Corso di italiano con Daniela - Piacere - Part 3 View Series View This Episode

Difficulty: difficulty - Beginner Beginner

Italy

There are two ways to use an indirect object pronoun with the verb piacere (to please, to be pleasing, to like). Daniela shows us how they work.

Corso di italiano con Daniela - Piacere - Part 2 View Series View This Episode

Difficulty: difficulty - Beginner Beginner

Italy

Sometimes the subject of a sentence can be a verb in the infinitive or an entire clause. Let's see how the verb piacere works in these cases, in both simple and perfect tenses.

Corso di italiano con Daniela - Piacere - Part 1 View Series View This Episode

Difficulty: difficulty - Beginner Beginner

Italy

Daniela tackles a verb that is tricky for English speakers: piacere (to like, to delight, to please). Since, as you will see, this verb works so differently than "to like," we have used the verb "to delight" as a translation in some cases, not for its exact meaning, but in order to match the construction with that of piacere.

COVID-19 - Domande frequenti - Part 2 View Series View This Episode

Difficulty: difficulty - Beginner Beginner

Italy

Marika talks about how one can contract coronavirus, the symptoms, and the guidelines to avoid getting infected.

COVID-19 - Domande frequenti - Part 1 View Series View This Episode

Difficulty: difficulty - Beginner Beginner

Italy

Everyone is talking about coronavirus. Marika addresses frequently asked questions about this recent, ongoing phenomenon.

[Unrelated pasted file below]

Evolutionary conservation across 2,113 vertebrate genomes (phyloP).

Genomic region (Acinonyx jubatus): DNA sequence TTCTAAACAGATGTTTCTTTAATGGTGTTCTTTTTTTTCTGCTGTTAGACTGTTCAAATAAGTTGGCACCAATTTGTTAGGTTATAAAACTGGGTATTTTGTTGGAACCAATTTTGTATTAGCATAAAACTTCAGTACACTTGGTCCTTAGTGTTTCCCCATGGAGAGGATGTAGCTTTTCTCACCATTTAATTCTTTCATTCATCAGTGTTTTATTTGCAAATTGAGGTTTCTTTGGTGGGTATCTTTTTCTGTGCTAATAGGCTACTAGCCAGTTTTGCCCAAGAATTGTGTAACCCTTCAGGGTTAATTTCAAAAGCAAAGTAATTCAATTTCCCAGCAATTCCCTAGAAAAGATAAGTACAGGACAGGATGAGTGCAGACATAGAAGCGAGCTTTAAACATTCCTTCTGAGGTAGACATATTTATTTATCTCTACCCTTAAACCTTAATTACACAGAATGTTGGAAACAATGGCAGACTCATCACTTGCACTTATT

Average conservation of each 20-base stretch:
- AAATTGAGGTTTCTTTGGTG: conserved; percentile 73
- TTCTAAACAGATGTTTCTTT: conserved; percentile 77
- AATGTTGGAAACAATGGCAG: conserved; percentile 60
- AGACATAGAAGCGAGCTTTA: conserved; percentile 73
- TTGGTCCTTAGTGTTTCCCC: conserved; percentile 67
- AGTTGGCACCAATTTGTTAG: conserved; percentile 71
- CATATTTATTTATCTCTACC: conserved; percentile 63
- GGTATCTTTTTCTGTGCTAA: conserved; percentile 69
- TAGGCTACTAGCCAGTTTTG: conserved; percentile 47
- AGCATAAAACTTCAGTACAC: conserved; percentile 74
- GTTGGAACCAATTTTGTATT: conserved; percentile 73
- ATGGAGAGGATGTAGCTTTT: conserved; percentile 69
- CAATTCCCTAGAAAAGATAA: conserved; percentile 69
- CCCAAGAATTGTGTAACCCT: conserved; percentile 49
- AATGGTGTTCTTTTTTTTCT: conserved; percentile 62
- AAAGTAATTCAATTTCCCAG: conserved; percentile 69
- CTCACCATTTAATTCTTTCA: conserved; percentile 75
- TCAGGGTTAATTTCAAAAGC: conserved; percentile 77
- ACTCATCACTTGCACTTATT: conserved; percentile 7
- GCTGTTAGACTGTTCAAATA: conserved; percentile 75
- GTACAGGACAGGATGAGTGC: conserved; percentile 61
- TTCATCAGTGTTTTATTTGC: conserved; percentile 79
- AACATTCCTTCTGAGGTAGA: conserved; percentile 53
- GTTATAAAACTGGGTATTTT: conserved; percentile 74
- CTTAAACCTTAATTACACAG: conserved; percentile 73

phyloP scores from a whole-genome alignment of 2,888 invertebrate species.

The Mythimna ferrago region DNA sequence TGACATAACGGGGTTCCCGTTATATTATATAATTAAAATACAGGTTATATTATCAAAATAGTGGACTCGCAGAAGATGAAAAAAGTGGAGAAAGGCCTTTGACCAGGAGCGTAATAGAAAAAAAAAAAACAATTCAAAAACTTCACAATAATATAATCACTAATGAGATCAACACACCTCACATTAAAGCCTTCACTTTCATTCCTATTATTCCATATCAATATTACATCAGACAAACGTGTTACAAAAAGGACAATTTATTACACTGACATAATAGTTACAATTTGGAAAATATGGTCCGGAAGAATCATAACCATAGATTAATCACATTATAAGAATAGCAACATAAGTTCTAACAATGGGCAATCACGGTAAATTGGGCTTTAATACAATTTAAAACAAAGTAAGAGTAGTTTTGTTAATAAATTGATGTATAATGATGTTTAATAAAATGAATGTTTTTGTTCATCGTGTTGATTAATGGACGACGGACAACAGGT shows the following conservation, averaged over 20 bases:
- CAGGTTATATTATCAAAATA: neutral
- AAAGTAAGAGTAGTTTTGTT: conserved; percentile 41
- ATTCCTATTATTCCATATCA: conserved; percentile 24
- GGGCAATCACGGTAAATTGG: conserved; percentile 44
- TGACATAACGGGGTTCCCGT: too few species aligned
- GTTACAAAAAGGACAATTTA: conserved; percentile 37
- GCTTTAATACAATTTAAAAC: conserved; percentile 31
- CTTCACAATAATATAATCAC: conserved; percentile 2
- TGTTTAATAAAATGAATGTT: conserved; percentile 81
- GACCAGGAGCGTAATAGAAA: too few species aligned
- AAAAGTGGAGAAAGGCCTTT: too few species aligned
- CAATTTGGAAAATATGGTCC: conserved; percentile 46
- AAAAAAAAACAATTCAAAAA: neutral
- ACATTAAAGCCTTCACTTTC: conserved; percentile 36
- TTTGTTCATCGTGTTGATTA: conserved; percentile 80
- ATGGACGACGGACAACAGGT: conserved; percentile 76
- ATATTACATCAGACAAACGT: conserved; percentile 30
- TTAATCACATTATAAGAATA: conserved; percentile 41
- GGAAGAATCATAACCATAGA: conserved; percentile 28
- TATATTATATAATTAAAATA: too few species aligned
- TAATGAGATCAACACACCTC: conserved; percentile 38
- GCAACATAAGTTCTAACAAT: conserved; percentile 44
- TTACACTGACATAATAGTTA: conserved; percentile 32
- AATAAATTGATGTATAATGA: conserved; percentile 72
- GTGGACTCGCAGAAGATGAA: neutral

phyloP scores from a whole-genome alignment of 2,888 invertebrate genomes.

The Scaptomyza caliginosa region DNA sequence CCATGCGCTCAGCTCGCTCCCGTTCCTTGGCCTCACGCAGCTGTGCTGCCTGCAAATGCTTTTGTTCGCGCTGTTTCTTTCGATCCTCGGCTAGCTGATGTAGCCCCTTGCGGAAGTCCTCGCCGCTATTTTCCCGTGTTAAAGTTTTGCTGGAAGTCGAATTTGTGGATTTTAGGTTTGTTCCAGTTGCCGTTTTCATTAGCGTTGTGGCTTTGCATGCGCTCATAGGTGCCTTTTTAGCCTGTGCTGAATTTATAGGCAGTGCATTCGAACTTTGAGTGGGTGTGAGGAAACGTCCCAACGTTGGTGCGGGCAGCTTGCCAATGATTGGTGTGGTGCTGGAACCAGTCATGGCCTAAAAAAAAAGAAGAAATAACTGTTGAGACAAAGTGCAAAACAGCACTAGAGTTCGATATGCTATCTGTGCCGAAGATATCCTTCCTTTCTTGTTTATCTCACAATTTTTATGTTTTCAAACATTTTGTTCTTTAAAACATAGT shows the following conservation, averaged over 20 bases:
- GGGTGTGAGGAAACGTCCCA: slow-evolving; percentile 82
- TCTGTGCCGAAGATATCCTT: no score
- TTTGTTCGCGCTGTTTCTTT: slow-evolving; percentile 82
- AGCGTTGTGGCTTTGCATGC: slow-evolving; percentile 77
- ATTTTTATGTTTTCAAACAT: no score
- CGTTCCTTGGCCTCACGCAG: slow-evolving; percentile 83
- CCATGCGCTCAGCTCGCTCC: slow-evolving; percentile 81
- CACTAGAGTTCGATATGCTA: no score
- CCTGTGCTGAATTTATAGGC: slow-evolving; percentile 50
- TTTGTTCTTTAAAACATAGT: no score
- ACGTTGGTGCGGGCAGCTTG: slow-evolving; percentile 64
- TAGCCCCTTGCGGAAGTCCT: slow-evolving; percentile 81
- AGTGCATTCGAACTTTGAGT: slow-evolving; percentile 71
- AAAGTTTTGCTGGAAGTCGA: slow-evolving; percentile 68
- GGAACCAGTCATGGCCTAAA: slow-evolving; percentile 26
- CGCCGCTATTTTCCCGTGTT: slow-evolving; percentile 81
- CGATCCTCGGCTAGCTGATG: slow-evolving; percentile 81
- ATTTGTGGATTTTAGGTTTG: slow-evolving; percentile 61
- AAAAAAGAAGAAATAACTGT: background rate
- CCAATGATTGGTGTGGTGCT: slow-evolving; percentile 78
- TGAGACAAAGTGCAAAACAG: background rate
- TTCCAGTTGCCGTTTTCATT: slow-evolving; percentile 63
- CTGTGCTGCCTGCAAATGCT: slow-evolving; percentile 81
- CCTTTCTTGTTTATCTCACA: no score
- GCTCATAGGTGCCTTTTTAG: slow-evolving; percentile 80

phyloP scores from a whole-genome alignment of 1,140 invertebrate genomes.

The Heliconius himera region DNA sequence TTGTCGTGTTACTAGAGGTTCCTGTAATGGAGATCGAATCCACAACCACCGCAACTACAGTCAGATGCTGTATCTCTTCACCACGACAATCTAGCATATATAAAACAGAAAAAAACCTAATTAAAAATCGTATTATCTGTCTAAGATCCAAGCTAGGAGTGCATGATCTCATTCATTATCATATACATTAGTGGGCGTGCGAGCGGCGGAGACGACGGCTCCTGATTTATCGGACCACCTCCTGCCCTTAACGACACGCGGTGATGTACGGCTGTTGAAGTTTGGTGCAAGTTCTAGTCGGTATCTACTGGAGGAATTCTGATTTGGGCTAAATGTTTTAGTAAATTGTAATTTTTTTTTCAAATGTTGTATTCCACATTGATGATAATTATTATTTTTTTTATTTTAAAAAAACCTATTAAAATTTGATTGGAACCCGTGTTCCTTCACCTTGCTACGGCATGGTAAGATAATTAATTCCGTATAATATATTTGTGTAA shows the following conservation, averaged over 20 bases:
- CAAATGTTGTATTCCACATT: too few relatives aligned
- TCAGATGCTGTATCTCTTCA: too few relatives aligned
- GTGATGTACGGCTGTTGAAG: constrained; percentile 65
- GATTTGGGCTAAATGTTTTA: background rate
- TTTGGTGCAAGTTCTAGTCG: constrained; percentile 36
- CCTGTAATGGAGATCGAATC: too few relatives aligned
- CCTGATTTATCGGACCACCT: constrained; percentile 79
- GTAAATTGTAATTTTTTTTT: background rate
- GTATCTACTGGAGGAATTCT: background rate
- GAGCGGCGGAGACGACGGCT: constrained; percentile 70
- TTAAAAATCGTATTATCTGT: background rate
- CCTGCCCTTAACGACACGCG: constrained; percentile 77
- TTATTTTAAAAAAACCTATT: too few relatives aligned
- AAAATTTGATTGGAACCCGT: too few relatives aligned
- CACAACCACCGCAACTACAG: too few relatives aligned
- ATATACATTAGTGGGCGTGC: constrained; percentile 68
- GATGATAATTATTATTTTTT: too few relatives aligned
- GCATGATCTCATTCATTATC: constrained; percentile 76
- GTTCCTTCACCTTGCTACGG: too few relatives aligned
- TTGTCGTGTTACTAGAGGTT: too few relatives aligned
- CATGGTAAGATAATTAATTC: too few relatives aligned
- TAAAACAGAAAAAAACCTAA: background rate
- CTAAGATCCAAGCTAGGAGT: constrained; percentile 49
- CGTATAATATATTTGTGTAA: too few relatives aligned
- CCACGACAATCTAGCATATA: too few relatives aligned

Corso di italiano con Daniela - Particella Ci e Ne - Part 6 View Series View This Episode

Difficulty: difficulty - Beginner Beginner

Italy

Daniela gives us plenty of examples of how to use ne and ci, those tricky little particles that mean so many different things and which can be quite a challenge for English speakers.

Corso di italiano con Daniela - Particella Ci e Ne - Part 5 View Series View This Episode

Difficulty: difficulty - Beginner Beginner

Italy

Daniela gives us some more examples of how the particle ci is used. Lots of times it's superfluous and could technically be omitted but hardly ever is.

Corso di italiano con Daniela - Particella Ci e Ne - Part 4 View Series View This Episode

Difficulty: difficulty - Beginner Beginner

Italy

Daniela talks about an unusual but common way we use the particle ci. In this segment she discusses volerci (to need, to take) and metterci (to employ, to put in). In English we use "it takes" and "it takes me/you/us/him/her/them" with an impersonal "it," so translating might very well create more problems than it solves. To help you understand how these particular verbs work, we have attempted, where possible, to use alternate translations to illustrate the grammatical structure of the sentences Daniela uses as examples.